Unified Messaging


Feedsee Networking : Unified Messaging : Access all communications from a single inbox anywhere via standard clients

Unified Communications (UC) is a technology strategy that simplifies and integrates all forms of communication with the goal of enhancing business communication, collaboration, and productivity. This concept typically includes integration of various technologies and tools such as voice communication, data sharing, email, video conferencing, instant messaging (IM), and more.

In 2007, a release of HiPath Xpressions unified messaging solution from Siemens included native SIP integration with the high-performance Siemens HiPath 8000 IP-softswitch, supporting up to 100,000 users. Virtually any voicemail Telephony User Interface could be emulated and access to voice messages on-the-fly could be made from any Web browser with no requirement for email client integration. Version 5 was an enterprise-class unified messaging solution built on a standards-based and flexible architecture. The solution supported multiple communications platforms, using SIP, IP and ISDN. It integrated with groupware including Microsoft Exchange/Outlook, IBM Lotus Domino/Notes, Novell GroupWise, and Qualcomm Eudora, and supported simultaneous email systems on a single platform. With the software, enterprise users could access all of their communications - such as voice messages, faxes, and email from a single unified inbox virtually anywhere via standard email clients and Web browsers. They could also gain this access using a variety of client devices, including telephones, mobile phones and soft clients running on PCs. In addition, users could access and manage SMS from a phone, standard email client or Web browser, send and receive messages, and be notified of new messages in their integrated inbox.

Key Principles of Unified Communication

  1. Integration: Unified Communications is all about the seamless integration of various communication tools and technologies. The idea is to have voice and data, including emails and voicemail messages, all accessible from a single "inbox" or interface.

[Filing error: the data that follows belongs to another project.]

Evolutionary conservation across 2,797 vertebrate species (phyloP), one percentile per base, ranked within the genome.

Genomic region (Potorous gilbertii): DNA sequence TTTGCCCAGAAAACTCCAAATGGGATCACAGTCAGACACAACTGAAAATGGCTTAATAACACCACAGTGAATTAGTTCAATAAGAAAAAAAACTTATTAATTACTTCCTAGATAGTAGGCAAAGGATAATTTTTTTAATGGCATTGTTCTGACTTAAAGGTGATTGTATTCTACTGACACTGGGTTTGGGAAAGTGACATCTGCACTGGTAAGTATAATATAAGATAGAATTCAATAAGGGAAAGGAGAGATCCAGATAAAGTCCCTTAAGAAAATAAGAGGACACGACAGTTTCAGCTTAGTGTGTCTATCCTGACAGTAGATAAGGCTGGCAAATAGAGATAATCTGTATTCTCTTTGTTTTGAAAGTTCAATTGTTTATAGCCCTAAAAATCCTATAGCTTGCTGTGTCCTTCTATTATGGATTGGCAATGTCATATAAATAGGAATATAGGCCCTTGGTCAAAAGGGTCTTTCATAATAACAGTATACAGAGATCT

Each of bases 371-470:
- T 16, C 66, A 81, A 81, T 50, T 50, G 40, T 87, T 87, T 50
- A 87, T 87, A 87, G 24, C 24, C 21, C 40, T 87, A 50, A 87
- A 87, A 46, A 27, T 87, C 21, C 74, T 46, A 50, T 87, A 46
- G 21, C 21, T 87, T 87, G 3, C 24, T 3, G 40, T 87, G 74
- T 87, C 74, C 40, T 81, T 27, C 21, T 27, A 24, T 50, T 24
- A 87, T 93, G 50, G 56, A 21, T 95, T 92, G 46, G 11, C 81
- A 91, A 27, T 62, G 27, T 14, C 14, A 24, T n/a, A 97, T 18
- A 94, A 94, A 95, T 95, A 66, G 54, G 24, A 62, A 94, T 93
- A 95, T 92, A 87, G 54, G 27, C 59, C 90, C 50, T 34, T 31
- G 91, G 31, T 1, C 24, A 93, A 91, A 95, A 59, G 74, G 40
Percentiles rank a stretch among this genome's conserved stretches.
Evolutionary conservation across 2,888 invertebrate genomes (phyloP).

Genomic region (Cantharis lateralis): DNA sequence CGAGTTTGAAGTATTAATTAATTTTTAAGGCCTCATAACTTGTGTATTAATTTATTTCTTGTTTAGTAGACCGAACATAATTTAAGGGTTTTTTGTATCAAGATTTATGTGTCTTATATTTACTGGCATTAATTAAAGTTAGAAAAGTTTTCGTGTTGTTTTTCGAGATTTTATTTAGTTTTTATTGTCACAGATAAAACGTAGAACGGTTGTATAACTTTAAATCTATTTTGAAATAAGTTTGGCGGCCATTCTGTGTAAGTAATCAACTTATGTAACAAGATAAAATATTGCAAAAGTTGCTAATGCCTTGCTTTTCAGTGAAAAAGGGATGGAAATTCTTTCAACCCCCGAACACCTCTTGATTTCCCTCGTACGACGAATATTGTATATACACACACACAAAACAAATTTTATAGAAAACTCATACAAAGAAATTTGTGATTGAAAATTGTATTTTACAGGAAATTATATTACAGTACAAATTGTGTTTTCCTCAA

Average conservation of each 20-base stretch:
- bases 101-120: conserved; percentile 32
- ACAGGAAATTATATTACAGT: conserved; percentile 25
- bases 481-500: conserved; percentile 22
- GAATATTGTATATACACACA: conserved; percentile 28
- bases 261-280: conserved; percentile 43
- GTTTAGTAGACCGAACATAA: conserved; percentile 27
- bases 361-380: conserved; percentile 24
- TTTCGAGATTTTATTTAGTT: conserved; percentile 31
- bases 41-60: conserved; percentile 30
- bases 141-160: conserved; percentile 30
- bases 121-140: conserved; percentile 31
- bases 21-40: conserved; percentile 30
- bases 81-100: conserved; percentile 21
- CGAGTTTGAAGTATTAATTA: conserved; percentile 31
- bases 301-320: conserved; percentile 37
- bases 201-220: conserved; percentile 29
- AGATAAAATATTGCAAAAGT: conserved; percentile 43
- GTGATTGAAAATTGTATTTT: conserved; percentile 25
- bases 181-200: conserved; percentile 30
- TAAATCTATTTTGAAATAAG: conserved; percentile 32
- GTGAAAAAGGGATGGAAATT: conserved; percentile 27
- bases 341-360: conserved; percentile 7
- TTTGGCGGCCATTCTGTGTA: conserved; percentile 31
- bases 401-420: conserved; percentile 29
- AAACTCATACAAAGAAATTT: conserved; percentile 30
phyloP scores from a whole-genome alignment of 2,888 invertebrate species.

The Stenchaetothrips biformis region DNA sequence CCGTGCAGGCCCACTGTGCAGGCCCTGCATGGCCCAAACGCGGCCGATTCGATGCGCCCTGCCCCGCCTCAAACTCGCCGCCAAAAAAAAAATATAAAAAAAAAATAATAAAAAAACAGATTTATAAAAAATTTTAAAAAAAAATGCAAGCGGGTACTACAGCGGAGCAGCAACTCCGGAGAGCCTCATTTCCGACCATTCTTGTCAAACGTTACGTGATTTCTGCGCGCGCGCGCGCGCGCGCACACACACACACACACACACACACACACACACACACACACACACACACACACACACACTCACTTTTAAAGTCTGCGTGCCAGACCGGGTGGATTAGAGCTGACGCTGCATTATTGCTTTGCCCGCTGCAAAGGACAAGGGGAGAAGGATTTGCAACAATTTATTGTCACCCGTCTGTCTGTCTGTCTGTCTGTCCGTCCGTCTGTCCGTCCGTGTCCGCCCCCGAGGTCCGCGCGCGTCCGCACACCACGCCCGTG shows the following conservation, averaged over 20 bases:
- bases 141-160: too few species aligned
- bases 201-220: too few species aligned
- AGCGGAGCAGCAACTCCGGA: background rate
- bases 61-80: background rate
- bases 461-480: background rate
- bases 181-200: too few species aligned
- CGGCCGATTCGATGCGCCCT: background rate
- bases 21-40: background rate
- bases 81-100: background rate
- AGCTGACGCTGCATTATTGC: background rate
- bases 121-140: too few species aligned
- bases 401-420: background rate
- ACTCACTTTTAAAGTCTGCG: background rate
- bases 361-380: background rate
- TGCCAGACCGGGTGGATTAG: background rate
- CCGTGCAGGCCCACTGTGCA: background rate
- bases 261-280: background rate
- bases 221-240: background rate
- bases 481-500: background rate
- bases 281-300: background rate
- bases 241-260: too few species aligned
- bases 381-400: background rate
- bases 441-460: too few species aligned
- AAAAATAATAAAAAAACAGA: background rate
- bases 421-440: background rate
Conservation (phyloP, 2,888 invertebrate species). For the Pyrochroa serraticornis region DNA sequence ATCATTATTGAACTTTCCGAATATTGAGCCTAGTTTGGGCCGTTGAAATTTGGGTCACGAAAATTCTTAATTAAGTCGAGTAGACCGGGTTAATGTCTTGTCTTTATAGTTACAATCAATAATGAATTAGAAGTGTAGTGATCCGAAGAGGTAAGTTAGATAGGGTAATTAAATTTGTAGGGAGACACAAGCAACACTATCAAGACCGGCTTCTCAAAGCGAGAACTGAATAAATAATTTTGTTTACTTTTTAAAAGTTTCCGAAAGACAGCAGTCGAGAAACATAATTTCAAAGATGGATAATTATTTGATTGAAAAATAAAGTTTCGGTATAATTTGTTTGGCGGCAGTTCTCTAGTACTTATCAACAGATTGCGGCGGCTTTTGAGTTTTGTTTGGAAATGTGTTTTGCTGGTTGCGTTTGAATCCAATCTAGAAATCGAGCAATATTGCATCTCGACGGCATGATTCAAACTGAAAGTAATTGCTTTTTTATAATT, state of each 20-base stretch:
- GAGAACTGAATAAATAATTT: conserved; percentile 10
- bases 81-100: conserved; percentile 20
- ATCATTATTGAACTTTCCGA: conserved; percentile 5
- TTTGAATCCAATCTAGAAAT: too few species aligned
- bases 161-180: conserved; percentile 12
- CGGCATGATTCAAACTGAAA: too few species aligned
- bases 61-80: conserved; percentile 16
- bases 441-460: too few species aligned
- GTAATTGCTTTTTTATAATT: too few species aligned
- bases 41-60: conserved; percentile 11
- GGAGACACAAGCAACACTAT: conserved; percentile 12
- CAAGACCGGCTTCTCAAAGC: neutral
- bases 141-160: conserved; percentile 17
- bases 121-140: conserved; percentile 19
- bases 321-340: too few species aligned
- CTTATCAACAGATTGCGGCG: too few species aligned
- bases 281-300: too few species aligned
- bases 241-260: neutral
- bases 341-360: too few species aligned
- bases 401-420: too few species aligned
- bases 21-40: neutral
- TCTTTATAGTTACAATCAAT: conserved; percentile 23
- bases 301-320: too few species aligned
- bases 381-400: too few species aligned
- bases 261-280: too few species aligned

2. Consistency: Regardless of the device being used (computer, smartphone, tablet, etc.), the user experience should be consistent. The user interface, features, and functionality should be uniform across all platforms to ensure easy and efficient use.
  3. Real-Time and Non-Real-Time Communications: Unified Communications integrates both real-time communications (like phone calls, video conferencing, and instant messaging) and non-real-time communications (like email, voicemail, and fax) into a single, user-friendly interface.
  4. User Presence: This feature allows users to see the status of others within the same network (e.g., online, busy, away, etc.) in real time. This presence information helps users determine the best way and time to communicate with others.
  5. Unified Messaging: This feature converges different types of messages (email, voice mail, fax, SMS, etc.) into a single mailbox that can be accessed from a variety of devices.
  6. Mobility: With the advent of smartphones and tablets, UC technologies are designed to work seamlessly across different devices. This mobility allows for remote work and ensures that users can communicate effectively, regardless of their location.
  7. Interoperability: UC systems are designed to work with various network systems and software applications. They should be able to support legacy systems as well as integrate with newer technologies.
  8. Scalability: As businesses grow, their communication needs will also expand. Therefore, a UC system should be scalable, allowing for the addition of new users and features as required.
  9. Security and Compliance: Security is a critical aspect of UC, especially in industries that deal with sensitive information. UC systems should have robust security measures in place, such as end-to-end encryption, to protect data integrity and confidentiality. Additionally, they should be able to support compliance with relevant regulations and standards.

These principles work together to create a cohesive, flexible, and powerful communication system that improves productivity and facilitates easy collaboration across different mediums and platforms.